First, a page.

Already there are indications that the London Programme for IT and BT are pondering robbing Peter to pay Paul; ditching the requirement for primary care and scrapping the integrated record the programme is meant to deliver in its later stages, in order to deliver some workable local Cerner installations.
This may make sense from where they are now, but it is a far cry from where the programme began. And the cost difference between a nationally procured, standardised solution and bespoke configurations, requiring very heavy local implementation costs, is huge.
Sources indicate that Newcastle, a foundation trust that has independently purchased Cerner Millennium, is budgeting in the region of £18-20m for the full project. There are 23 acute trusts in the capital and 43 in the South.
The picture is even more opaque in the North, Midlands and East of England, where CfH’s contract renegotiations with Computer Sciences Corporation continue to drag on. While the news of two, small Lorenzo pilot sites is welcome, it may be years before the full product is robust enough for large-scale implementations.
Are trusts really supposed to just carry on waiting? Some areas like Yorkshire and Humber are already going their own way, developing a common care record using SystmOne. Areas of the North West are also showing a more flexible approach.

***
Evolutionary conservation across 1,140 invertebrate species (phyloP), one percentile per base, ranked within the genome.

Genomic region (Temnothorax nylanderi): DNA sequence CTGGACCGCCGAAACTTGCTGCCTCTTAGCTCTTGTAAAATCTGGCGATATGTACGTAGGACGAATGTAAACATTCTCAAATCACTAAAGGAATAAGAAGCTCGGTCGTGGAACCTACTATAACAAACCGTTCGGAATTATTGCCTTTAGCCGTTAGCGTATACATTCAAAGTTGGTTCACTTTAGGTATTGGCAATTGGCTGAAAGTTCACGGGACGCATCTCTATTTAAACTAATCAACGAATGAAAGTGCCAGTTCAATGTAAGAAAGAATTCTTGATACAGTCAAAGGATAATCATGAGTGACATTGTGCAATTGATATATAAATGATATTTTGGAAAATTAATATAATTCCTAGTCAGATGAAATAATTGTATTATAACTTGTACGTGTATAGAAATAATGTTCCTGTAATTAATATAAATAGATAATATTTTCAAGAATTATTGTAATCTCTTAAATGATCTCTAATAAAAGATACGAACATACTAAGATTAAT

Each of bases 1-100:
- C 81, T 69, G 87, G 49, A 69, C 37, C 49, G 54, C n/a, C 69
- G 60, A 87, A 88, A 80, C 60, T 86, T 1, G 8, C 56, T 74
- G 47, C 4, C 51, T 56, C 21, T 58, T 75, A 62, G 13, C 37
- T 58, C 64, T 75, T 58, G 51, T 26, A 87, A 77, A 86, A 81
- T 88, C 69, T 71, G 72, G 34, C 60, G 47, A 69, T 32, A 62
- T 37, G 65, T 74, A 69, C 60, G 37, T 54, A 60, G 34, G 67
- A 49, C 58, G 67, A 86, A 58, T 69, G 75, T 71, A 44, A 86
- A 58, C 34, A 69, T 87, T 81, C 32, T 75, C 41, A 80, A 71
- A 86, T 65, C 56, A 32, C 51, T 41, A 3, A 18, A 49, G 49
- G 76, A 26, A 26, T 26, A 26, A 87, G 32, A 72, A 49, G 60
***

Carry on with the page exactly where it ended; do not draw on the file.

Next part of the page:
Some trusts on legacy systems such as McKesson are likely to have support contracts extended again, but for others this is not an option.
Getting out of the mire
In her letter to the Financial Times, Connelly promised both clarity and direction. CfH must provide both to regain credibility and become relevent to the wider NHS. And one priority must be finally supporting trusts with a wider range of suppliers; specifically making acute systems of choice a reality not just a hollow framework deal.
CfH should also make a virtue of necessity by recasting its new mission as supporting all informatics efforts, regardless of supplier or systems, across the health service. While there are no obviously easy options, finding a safe path out of the swamp surely makes more sense than continuing to trudge through the ever more treacherous mire.